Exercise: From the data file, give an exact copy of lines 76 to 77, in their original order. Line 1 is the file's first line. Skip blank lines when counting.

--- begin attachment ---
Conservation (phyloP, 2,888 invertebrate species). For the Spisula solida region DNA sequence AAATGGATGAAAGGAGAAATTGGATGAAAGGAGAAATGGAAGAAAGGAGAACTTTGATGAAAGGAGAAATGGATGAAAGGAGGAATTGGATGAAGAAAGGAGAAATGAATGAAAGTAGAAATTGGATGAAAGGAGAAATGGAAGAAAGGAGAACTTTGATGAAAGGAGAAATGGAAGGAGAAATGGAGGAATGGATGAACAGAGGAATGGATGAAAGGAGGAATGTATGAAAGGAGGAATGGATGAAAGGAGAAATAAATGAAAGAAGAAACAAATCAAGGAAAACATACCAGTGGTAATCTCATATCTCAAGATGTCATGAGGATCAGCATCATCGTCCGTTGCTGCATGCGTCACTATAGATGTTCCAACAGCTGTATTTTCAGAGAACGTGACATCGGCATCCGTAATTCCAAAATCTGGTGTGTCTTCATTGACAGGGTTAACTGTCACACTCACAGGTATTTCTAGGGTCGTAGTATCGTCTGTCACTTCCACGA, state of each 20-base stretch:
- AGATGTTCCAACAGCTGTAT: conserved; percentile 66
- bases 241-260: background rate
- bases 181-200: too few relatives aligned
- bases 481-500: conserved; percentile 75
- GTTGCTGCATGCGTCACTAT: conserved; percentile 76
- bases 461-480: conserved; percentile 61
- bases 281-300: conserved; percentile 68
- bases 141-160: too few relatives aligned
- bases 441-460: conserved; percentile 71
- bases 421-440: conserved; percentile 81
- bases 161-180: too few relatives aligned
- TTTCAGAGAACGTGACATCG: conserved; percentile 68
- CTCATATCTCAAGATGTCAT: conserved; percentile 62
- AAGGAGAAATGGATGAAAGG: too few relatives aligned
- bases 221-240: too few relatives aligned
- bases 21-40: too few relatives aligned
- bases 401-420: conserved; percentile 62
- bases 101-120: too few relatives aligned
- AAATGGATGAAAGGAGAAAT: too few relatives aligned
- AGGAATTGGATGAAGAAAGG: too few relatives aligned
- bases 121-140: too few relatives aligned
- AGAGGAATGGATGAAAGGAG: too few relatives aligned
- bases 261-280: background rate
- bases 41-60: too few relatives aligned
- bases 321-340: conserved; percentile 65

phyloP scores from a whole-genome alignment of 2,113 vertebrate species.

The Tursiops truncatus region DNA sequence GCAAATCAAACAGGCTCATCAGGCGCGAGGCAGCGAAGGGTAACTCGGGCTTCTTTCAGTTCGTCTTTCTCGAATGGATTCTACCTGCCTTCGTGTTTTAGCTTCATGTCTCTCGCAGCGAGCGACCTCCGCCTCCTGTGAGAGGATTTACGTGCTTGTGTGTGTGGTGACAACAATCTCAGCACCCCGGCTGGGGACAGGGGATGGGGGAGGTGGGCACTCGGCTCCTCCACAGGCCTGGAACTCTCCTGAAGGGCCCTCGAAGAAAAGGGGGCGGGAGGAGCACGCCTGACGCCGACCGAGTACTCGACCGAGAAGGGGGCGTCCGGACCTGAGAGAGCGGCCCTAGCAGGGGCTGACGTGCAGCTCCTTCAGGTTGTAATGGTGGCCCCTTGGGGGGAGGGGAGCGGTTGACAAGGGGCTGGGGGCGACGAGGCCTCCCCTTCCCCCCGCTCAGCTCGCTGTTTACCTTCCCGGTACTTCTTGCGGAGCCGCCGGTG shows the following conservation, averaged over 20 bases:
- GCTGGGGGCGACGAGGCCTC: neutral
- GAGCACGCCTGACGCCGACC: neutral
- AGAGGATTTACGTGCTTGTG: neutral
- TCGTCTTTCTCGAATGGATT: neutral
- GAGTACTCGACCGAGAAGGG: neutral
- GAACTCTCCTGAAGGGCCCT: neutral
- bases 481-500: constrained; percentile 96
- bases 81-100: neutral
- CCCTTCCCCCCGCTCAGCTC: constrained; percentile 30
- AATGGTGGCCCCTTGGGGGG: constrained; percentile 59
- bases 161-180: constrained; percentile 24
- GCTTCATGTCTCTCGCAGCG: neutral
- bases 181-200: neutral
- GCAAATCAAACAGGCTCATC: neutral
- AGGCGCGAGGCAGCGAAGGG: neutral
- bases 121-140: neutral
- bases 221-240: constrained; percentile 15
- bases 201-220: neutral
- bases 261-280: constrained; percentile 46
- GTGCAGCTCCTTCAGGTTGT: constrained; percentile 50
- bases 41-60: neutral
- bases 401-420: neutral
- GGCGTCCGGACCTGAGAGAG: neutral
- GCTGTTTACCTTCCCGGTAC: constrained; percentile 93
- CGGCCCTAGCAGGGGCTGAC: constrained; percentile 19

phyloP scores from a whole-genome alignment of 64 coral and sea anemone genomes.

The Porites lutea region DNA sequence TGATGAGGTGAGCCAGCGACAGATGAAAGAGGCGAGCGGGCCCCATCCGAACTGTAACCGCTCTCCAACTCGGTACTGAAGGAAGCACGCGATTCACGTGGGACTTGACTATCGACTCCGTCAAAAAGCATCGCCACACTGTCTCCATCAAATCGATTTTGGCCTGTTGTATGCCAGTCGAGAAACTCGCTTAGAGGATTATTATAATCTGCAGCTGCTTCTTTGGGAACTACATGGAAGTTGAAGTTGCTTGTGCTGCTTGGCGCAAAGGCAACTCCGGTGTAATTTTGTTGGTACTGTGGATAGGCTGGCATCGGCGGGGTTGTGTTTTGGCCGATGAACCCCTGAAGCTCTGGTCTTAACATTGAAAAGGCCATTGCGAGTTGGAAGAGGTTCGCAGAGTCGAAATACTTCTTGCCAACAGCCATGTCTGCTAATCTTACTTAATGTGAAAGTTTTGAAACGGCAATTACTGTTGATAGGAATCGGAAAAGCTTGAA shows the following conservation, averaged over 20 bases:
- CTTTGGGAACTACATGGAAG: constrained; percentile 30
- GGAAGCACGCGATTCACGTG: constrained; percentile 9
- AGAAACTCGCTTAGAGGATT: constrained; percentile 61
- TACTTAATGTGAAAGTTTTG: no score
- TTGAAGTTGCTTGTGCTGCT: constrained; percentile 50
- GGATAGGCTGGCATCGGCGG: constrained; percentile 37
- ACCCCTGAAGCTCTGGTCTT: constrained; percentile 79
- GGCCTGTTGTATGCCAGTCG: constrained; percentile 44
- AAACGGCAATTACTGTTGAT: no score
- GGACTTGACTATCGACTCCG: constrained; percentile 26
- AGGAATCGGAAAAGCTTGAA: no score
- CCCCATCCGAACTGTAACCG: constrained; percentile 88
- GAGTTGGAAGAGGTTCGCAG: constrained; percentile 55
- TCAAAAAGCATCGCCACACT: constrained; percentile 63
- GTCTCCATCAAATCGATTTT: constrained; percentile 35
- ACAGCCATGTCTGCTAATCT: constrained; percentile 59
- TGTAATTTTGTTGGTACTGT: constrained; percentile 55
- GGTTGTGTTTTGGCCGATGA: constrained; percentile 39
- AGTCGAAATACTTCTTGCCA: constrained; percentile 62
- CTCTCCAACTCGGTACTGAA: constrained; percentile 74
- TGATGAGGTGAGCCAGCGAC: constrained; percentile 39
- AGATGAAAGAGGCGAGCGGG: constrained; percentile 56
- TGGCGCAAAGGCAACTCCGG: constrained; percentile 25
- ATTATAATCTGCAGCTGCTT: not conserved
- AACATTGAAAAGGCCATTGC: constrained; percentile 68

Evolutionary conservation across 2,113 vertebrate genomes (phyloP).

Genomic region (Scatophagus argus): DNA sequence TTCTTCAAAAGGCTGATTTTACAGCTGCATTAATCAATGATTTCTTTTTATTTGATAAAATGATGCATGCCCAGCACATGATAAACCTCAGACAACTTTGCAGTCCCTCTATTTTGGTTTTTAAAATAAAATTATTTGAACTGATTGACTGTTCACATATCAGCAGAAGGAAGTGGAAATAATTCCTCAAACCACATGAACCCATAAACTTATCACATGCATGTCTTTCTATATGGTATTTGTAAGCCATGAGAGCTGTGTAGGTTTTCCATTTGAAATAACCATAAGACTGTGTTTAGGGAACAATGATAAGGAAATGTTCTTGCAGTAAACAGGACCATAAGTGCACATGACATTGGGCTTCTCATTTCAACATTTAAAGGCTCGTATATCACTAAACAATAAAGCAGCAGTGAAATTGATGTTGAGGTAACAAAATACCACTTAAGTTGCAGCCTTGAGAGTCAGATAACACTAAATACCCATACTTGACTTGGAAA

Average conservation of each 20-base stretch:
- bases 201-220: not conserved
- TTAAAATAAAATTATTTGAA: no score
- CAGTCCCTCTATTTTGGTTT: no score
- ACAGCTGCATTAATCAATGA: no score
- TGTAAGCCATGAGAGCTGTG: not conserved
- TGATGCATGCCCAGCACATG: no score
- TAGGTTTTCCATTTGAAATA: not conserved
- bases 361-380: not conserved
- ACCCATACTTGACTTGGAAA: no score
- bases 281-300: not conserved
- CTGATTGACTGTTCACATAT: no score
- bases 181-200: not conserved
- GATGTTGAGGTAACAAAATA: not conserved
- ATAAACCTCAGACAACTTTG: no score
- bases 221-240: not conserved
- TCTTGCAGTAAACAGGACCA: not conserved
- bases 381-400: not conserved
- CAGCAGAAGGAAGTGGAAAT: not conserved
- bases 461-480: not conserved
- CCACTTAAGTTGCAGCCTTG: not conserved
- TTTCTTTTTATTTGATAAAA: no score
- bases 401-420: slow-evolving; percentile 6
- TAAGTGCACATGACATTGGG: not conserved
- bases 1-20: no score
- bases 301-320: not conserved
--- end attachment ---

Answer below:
- TGATGAGGTGAGCCAGCGAC: constrained; percentile 39
- AGATGAAAGAGGCGAGCGGG: constrained; percentile 56